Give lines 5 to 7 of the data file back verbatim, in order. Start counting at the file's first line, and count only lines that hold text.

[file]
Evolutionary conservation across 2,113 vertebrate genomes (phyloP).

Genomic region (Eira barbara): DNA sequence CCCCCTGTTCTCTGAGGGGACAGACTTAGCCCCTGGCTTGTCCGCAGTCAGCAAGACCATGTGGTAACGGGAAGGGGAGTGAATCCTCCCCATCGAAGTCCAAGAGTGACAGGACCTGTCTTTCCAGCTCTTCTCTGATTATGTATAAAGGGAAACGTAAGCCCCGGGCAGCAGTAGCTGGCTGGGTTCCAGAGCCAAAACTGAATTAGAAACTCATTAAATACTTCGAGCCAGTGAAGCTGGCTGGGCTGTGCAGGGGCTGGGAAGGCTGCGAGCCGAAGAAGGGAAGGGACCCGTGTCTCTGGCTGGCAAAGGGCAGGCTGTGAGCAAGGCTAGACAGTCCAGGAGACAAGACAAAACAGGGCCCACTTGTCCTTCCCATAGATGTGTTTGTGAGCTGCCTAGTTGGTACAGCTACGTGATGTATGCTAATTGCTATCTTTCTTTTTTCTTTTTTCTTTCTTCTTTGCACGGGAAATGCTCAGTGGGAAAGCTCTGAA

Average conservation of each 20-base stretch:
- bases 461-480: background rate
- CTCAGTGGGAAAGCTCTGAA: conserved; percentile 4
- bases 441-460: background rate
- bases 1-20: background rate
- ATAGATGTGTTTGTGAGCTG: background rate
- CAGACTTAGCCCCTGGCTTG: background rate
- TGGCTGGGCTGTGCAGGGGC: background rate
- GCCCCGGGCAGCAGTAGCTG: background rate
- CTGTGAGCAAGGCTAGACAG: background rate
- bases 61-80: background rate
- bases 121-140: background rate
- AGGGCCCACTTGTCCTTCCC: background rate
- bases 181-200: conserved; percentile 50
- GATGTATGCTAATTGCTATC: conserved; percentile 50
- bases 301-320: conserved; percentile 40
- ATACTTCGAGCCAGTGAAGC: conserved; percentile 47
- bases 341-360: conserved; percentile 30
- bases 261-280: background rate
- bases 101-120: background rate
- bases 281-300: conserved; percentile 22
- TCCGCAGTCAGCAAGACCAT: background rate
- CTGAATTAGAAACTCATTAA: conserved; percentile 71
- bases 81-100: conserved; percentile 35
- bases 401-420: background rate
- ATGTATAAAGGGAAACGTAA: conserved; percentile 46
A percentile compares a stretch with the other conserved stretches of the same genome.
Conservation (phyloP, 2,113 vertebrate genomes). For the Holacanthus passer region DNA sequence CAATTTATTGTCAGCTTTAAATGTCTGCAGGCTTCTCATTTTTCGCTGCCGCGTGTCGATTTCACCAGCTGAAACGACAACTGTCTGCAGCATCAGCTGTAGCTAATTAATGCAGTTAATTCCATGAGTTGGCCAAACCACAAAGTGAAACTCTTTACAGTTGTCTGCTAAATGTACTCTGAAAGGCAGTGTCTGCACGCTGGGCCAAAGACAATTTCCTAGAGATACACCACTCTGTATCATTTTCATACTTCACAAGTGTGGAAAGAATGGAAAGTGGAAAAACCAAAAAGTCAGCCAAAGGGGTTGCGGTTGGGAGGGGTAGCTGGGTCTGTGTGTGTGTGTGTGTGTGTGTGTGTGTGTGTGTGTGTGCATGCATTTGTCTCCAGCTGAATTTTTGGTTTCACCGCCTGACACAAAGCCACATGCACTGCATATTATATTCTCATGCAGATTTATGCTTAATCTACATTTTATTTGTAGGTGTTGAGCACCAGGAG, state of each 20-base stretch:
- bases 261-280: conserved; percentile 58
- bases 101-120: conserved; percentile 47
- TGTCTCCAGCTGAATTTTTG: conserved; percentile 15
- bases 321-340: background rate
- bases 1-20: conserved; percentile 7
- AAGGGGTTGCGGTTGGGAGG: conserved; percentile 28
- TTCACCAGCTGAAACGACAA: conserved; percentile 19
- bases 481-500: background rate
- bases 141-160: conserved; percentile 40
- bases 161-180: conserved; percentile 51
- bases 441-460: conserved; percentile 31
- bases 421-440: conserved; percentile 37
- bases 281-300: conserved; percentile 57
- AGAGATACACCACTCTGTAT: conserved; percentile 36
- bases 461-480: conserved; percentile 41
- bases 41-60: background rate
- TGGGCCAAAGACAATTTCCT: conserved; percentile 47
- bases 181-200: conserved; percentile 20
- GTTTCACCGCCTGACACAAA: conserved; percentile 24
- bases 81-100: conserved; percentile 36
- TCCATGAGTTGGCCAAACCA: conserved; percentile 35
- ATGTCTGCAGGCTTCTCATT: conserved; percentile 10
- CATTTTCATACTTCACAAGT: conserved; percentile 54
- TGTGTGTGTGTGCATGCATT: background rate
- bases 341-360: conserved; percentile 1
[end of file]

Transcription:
- CTCAGTGGGAAAGCTCTGAA: conserved; percentile 4
- bases 441-460: background rate
- bases 1-20: background rate